A Glamorously Hopeless Cause

"Concepts, too, have feelings," Carter Ratcliff says in his afterword to "Arrivederci, Modernismo."

"I am not saying that a concept -- 'number,' for example, or 'constitutionality' -- is literally capable of emotions. What I mean is that there is an emotional tone to the understanding of such things."

An art critic, a writer who specializes in the analysis of mute artworks, who intuits the messages and emotional tenor of physical objects -- perhaps such a writer is more comfortable talking about "emotions" in this broad way. But by 1974, when the poem first appeared, Her Majesty Modernismo had already been deposed by poets who said "I wanted to be more myself," including James Merrill, who went from writing poems such as "The Black Swan" to writing more personal, personable, poems that explored -- among many other things, of course -- his immediate family. I could never really understand this historic shift.
Carter betrays the fact that he never really said goodbye to Modernism; about poetry as dramatic monologue he says: "the point of a poem is not to present evidence about the poet or anything else. Poetry is not forensic. ... A poem puts meaning up for grabs, permanently." And as poets like Merrill and James Schuyler and Robert Lowell, et al., got chattier, it was they who said goodbye to Modernismo. Or put it up for grabs, permanently. I am sitting on this fence, wondering.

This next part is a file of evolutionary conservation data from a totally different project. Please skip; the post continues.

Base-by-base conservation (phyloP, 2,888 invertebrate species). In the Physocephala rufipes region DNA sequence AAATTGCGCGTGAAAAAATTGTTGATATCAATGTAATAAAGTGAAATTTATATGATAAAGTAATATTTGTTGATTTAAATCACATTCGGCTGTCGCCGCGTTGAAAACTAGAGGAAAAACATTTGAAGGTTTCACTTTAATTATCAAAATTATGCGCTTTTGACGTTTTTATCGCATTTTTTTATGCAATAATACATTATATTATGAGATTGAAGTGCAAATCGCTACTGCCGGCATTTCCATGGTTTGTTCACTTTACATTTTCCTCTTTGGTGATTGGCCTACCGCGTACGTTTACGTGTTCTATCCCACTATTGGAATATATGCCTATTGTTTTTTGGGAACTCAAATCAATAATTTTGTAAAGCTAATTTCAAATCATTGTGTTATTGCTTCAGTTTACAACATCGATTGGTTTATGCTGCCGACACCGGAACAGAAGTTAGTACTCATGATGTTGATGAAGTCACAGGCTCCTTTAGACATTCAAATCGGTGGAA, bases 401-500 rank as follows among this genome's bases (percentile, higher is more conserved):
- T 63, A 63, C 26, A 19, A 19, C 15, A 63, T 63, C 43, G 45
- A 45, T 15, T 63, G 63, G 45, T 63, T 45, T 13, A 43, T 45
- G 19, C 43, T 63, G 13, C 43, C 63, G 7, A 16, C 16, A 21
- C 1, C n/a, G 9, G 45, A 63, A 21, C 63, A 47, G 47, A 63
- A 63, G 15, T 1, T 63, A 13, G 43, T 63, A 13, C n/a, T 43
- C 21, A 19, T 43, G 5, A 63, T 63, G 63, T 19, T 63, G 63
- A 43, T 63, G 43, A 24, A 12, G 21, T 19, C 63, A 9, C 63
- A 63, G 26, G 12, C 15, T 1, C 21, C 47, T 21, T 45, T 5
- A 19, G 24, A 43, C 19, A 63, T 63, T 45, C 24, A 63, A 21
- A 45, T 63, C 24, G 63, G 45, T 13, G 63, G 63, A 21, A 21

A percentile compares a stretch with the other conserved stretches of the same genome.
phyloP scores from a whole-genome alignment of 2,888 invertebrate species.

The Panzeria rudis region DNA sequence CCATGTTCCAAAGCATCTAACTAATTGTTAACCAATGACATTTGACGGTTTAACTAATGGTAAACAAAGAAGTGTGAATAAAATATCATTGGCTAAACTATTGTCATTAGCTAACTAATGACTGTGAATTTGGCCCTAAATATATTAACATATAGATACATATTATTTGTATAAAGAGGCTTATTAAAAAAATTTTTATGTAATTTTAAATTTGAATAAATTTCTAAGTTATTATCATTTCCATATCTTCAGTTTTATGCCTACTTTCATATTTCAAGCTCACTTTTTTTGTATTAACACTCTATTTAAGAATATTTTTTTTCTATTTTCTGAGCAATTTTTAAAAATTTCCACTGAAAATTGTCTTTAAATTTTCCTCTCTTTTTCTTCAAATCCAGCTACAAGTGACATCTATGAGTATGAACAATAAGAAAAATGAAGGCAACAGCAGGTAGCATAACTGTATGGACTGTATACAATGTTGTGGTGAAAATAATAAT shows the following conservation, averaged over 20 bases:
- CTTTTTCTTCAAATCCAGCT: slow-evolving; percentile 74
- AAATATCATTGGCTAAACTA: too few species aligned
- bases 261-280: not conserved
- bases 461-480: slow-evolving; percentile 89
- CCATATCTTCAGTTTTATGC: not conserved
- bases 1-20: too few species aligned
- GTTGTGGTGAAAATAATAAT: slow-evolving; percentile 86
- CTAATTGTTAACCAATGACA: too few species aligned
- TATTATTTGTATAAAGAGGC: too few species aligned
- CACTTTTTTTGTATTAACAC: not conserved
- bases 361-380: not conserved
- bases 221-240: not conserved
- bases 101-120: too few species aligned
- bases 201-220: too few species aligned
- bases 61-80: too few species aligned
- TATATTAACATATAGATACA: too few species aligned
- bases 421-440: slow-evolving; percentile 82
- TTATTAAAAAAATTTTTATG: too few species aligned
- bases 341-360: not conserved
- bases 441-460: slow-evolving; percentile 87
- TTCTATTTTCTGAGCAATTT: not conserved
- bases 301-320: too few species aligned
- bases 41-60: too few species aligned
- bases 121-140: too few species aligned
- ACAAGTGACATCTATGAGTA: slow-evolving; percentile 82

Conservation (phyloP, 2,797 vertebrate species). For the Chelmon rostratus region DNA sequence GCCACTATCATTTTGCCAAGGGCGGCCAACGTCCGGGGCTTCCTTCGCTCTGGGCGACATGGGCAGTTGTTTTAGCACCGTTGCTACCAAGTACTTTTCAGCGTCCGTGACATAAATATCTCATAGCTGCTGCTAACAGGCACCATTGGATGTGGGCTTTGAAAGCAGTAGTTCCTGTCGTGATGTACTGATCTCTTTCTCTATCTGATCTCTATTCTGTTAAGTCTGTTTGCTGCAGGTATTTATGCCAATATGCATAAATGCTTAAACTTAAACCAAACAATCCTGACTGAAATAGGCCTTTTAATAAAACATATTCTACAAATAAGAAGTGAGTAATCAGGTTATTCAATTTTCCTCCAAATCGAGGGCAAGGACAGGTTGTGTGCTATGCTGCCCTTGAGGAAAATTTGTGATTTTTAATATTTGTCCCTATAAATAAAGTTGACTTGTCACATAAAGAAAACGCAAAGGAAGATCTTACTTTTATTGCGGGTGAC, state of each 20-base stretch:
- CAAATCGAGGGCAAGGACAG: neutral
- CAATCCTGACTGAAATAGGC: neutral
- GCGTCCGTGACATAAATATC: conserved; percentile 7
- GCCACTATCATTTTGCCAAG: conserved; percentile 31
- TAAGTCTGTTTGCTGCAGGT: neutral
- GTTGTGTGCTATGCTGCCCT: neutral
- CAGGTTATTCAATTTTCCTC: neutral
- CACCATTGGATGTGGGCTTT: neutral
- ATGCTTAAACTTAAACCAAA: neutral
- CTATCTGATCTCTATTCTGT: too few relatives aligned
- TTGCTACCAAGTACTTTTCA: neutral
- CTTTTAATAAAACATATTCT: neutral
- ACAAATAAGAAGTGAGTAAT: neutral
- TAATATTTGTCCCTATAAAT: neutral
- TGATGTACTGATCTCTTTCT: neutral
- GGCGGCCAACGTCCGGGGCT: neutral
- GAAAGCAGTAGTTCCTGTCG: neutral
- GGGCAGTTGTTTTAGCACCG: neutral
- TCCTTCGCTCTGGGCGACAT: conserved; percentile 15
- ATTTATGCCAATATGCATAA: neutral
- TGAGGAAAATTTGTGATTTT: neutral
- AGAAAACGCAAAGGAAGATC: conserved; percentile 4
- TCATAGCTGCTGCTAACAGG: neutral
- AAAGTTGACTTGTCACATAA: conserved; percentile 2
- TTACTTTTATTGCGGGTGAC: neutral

There is this lovely essay "Mozart and the Music of Intrigue" on the website of Caffeine Destiny. Its author writes:

"The same nineteenth-century prejudice which charged Mozart with being frivolous upheld an artistic ideal that was the antithesis of Mozart's. Ever since, art which aims to disclose the 'authenticity' of the self has asserted a primacy it has refused to relinquish. Linked to this was an erosion of the idea of music as pleasure, as opposed to the emerging Romantic view of music as 'expression.'
This classical taste was characterized by an indifference toward the self, and toward the need for the "improvement" of either the individual or society. As such, aristocratic mores constituted a personal and social danger: the nineteenth-century taste wished to be uplifted and edified, not beguiled or seduced."

I read this about the time I listened to this Poetry Foundation podcast contrasting poems by Stevens (pleasure) and Merrill (expression). The interviewer must speak for many when he says he prefers Merrill's poem to Stevens's. So I wonder if the shift from classical to romantic in music is comparable to what happened here between Stevens's poem from 1950's and Merrill's poem from the 1990's, or between the earliest Stevens and the latest Merrill.

"Why am I so often drawn to glamorously hopeless causes?" Ratcliff remarks, tongue in cheek. I double-starred it. There are stars in my copy on every page. Modernismo lives to dazzle.